Meal planning for a family is an ongoing battle. Once children move on from milk and baby food, they develop their own tastes and preferences, which often don’t align with those of their parents. If you’re really lucky, like me, you’ll have more than one child and each child will have their own unique food aversion. For example, in my family I have one child who hates cheese, another who is a vegetarian, and one who needs to be cajoled and/or tortured into eating his vegetables.
We all know we should have a system for meal planning because we know from experience that the lack of a meal plan leads to fast food or convenience meals, which we feel guilty about later because of the lack of nutrition and the hit to the pocketbook. I’ve spent a lot of time over the years experimenting with different techniques and here is the plan that has worked the best for me.
Warning: I am too lazy to sift through dozens of ads. I do use coupons, but I stick with coupon sites that let me print off only the ones I need or that I virtually click and are automatically applied to my total via my grocery store customer card. If you are an extreme couponer, you can certainly save more money following a different plan. But if you have other demands on your time, this system should help you stick to a budget and still have time to do the 8,000 other things moms have to do.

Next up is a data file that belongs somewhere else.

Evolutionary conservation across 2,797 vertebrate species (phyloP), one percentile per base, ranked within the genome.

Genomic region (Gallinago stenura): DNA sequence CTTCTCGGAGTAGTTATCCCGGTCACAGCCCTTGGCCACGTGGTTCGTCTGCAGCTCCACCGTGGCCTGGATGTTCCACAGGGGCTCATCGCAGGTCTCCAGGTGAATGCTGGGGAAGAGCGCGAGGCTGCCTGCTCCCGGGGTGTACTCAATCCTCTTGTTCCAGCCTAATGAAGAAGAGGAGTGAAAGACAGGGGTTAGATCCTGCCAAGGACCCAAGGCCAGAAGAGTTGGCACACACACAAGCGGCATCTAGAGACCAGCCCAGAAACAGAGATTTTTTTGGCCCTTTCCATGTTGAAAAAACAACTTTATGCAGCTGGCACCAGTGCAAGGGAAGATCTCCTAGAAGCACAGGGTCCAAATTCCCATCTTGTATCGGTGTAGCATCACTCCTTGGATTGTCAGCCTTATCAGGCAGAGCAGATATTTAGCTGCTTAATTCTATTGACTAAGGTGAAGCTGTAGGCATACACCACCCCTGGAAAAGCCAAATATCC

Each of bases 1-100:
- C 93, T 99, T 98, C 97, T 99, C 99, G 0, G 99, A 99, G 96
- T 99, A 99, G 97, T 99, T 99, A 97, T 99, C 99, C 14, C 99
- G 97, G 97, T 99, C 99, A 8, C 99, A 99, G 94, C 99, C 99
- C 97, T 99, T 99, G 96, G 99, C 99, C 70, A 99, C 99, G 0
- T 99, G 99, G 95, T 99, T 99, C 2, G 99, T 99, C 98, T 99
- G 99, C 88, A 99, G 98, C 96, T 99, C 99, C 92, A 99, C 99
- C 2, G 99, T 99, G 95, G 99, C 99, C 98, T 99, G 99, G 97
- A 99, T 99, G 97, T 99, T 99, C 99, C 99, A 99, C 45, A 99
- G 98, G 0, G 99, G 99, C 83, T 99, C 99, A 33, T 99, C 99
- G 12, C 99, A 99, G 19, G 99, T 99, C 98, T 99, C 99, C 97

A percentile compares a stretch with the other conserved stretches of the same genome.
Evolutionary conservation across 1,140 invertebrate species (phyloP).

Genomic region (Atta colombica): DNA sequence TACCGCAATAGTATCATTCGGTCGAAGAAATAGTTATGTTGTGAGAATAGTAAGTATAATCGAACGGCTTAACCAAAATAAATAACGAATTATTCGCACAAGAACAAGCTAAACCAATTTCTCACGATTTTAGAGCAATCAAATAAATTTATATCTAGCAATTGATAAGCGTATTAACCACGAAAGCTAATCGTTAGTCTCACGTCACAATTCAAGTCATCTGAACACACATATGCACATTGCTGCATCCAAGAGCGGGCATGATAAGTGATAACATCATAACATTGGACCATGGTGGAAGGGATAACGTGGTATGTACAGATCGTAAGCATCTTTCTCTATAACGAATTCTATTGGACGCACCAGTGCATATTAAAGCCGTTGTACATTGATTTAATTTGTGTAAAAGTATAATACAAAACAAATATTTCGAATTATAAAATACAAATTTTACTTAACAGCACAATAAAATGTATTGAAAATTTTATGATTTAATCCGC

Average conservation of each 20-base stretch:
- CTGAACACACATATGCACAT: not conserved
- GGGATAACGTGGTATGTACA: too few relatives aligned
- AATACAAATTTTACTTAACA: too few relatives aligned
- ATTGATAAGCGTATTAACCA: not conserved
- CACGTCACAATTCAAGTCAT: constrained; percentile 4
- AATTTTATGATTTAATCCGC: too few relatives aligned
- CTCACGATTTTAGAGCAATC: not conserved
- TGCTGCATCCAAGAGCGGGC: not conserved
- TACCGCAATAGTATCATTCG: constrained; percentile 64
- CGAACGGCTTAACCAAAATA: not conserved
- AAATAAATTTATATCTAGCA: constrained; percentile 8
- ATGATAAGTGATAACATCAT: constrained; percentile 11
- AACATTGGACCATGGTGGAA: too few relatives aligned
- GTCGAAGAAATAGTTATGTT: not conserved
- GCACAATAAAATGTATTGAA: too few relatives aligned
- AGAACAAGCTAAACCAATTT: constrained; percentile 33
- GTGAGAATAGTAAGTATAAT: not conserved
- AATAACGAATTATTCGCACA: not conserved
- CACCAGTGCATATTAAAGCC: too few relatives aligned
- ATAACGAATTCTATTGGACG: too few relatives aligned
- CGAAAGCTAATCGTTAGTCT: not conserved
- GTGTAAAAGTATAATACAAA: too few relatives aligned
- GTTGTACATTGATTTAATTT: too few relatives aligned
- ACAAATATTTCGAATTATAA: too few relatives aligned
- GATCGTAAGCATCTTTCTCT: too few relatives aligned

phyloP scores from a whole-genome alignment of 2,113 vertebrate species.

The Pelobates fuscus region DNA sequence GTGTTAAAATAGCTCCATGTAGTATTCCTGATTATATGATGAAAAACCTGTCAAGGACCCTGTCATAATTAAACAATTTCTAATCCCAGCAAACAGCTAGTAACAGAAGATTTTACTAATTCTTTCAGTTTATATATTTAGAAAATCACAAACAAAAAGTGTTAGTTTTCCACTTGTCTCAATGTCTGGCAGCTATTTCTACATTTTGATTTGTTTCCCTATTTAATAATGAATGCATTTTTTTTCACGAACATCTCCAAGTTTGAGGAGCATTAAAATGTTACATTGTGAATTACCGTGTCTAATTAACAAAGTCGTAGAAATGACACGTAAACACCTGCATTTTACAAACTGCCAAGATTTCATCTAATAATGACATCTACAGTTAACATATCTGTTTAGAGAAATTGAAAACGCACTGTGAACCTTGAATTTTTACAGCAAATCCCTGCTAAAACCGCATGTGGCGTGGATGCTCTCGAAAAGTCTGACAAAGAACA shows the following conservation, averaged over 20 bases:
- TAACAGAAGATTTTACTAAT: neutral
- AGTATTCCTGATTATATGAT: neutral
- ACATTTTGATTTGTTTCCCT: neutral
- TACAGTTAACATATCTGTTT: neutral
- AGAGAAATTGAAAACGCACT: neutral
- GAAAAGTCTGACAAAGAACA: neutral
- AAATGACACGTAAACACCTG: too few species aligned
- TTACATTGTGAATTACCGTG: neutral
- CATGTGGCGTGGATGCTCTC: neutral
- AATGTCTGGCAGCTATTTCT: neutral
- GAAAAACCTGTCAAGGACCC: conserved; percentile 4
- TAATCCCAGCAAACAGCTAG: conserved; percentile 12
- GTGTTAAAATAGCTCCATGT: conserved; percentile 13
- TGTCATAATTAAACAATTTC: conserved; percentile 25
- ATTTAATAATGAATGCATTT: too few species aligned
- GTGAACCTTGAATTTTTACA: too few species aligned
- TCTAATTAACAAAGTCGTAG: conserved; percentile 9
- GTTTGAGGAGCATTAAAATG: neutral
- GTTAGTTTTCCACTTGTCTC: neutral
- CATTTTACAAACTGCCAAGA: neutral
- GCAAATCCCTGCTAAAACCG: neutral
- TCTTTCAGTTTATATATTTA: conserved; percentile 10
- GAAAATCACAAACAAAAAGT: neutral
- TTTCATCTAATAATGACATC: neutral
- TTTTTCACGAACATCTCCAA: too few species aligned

- Keep a small memo/list pad on your refrigerator or near the pantry door where you and other family members can write down items as they are depleted.
- Create a recipe binder. I use dividers to separate my recipes by entree type: beef, poultry, fish, vegetarian, soup/stew.
- I use page protectors for each recipe. This makes it easy to store recipe sheets/cards of all shapes and sizes and provides the added benefit of being easy to clean off when you accidentally get a drop of spaghetti sauce on the recipe.
- Each week go through the binder and pick 5-6 entree recipes and decide which side dishes you will serve with each. We always have one leftover night so I never plan 7 meals for the week.
- Create your shopping list from the meal plan, add breakfast, lunch, and snack items that you need and any items from the refrigerator list.
- If you are a couponer, gather the coupons for items that are on your list. I do not bring other coupons because I have found I actually spend more because I buy things that I normally wouldn’t purchase just because I have the coupon.
- Stick to the list! I will sometimes make an exception if I stumble upon a great deal on an item that I usually buy but for one reason or another isn’t on this week’s list. I have found that it is much easier to follow this rule if you shop without the children because they will WEAR YOU DOWN. If this isn’t an option for you, I have had success buying myself some peace by allowing each child to pick ONE item that isn’t on the list which we do not put into the cart until I have gathered everything that is on the list.